Emerging technologies for the digital revolution (Strong Tamper-Resistant Module) (Japanese)

In: Transactions of the Information Processing Society of Japan   ;  41 ,  11  ;  2950-2957  ;  2000
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The number of elements on a IC chip is quadrupling every three years, but computer performance as a whole is quadrupling annually. In this paper, we demonstrate how nanotechnology and other closely related technologies reinforce each other to generate that higher growth rate, which has prevailed for the last half century and which has resulted in an astounding improvement in performance of 1024 over that time-frame. These gains have made the digital revolution possible. The potential benefits to society of the digital revolution exceed our imagination, but to realize those benefits we must use competition among relevant technologies to prevent undesirable side-effects. Superdistribution, the indispensable technology for gaining those benefits, depends on the availability of reliable, tamper-proof systems whose security is ensured through physical means. The Strong Tamper-Resistant Module (STRM), an improved version of our Tamper-Resistant Module (TRM), achieves that objective by using strong protection to ensure that only the possessor of a secret key can modify its behavior. Not even the STRM designers, manufacturers or maintainers can gain unauthorized access to the module or modify its information or operation in any way. This level of security is what is needed for legal contracts and for system logs.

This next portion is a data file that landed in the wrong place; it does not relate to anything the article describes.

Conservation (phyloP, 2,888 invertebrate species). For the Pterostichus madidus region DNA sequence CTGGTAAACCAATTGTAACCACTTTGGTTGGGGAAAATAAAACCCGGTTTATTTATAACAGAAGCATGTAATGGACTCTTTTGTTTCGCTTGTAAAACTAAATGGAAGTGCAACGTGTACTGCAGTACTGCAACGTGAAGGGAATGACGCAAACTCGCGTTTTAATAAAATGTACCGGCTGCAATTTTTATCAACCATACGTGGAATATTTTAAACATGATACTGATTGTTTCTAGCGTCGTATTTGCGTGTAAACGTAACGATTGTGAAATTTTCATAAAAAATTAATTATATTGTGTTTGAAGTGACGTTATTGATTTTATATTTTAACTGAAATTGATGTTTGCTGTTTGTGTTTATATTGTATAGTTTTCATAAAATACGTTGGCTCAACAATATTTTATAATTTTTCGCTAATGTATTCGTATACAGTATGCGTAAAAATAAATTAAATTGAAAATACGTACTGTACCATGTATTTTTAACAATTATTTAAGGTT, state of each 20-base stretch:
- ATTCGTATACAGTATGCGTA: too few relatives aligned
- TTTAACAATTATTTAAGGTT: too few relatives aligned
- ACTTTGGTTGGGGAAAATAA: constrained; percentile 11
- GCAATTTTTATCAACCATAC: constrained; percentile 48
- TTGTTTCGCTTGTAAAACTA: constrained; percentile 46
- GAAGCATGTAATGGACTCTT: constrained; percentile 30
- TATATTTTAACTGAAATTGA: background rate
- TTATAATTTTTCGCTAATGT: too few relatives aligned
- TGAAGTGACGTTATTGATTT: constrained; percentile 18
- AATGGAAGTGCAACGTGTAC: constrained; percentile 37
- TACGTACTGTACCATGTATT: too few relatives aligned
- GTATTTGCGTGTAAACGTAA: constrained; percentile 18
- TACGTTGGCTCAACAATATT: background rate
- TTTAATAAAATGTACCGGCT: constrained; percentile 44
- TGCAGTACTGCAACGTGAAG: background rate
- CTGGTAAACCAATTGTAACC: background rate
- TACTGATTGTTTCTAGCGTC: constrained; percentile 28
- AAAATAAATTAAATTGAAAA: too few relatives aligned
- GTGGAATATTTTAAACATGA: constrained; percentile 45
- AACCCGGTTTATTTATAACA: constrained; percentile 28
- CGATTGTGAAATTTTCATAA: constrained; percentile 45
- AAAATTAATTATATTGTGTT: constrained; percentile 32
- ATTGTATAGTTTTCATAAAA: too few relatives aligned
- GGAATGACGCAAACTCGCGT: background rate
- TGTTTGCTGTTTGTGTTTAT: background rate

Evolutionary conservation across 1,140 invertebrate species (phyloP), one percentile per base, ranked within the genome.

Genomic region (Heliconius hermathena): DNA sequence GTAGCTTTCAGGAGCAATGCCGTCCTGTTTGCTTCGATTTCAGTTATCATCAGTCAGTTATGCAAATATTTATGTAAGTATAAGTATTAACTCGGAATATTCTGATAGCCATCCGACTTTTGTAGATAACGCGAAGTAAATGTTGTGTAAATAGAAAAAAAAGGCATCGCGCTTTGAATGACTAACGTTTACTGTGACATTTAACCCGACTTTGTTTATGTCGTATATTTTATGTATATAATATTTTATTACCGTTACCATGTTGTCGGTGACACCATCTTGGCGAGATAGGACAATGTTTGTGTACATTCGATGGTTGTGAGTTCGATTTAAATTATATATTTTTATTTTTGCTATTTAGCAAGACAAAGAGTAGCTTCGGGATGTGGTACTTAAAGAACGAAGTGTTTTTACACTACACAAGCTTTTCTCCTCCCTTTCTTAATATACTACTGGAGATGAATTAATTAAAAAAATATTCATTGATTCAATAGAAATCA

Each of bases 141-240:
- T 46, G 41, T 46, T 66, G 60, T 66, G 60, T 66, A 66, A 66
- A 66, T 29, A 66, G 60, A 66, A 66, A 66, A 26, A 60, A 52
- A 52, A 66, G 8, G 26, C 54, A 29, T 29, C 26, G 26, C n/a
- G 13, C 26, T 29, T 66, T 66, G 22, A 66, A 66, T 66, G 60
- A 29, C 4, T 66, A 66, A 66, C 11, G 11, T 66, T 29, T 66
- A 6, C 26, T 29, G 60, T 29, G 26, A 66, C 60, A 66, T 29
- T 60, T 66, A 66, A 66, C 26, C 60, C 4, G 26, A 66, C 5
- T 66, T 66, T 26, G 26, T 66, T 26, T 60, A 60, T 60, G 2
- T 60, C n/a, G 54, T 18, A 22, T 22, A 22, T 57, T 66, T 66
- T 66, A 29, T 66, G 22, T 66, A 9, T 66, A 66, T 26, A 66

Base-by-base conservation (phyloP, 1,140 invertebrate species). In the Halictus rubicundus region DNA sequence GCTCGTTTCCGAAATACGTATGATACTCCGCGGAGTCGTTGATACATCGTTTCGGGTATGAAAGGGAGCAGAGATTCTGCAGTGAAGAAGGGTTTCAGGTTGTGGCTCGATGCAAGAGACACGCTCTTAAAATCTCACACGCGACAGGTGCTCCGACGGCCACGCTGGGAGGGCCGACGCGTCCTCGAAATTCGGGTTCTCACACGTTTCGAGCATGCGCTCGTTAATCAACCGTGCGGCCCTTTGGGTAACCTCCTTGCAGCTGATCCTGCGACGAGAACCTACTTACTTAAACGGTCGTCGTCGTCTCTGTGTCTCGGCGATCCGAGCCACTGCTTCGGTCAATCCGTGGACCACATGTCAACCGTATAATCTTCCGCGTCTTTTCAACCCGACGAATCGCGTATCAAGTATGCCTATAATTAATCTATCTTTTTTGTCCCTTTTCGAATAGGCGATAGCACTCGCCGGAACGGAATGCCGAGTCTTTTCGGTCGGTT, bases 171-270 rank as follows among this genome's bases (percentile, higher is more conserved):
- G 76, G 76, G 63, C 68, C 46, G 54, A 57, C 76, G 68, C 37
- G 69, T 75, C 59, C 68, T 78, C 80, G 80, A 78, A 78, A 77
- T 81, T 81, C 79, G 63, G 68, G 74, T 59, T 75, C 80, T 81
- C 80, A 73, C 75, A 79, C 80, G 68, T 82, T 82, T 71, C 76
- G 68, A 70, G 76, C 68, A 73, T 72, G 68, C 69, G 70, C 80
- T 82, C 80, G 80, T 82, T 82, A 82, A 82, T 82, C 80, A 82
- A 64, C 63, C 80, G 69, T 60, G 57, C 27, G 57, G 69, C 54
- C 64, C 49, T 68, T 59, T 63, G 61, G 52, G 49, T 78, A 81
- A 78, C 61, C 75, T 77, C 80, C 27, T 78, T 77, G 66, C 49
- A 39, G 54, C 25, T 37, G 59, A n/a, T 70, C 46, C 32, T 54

Table of contents – Volume 41, Issue 11

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The tables of contents are generated automatically and are based on the data records of the individual contributions available in the index of the TIB portal. The display of the Tables of Contents may therefore be incomplete.

2950
Emerging technologies for the digital revolution (Strong Tamper-Resistant Module)
Mori, R. | 2000
2985
Privacy protection against infringement by combination of personal data
Motomura, K. / Hashimoto, S. / Inoue, A. / Kaneda, S. | 2000
3010
Multi-lateral security and its characteristics on advanced digital audio visual framework
Kaneko, I. / Shirai, K. | 2000
3019
The WIPO background discussion of the proposed 'Broadcasters' Treaty' and its implications for the domestic law of Australia and Japan
Ogawa, M. | 2000
3046
An intelligent policing-routing mechanism based on fuzzy logic and genetic algorithms and its performance evaluation
Barolli, L. / Koyama, A. / Yamada, T. / Yokoyama, S. | 2000
3070
Fast connected-component labeling through sequential local operations in the course of forward raster scan followed by backward raster scan
Suzuki, K. / Horiba, I. / Sugie, N. | 2000
3082
Real time object tracking using dynamic memory
Hiura, S. / Murase, K. / Matsuyama, T. | 2000
3092
DB-MAN alpha : a distributed database system based on database migration
Sakai, S. / Umigai, A. / Akiyama, T. / Hara, T. / Tsukamoto, M. / Nishio, S. | 2000
3103
A geographic information system using active database systems
Terada, T. / Tsukamoto, M. / Nishio, S. | 2000
3114
Applying formal verification method to education in design of CPU
Kitahama, Y. / Kitajima, A. / Okano, K. / Taniguchi, K. | 2000
3122
A register allocation technique using the series-parallelized register existence graph and its evaluation
Kondo, N. / Koseki, A. / Komatsu, H. / Fukazawa, Y. | 2000
3152
An interior layout support system with interactive evolutionary computation
Korenaga, M. / Hagiwara, M. | 2000
3173
Direction detector system of an urgent vehicle for ITS by using code division multiple access
Sugiura, A. / Kanazawa, T. | 2000
3180
Knowledge representation model for basic design of power plant equipment
Yamaguchi, H. / Nagasawa, I. / Umeda, M. / Mochizuki, M. / Zhang, Z. | 2000
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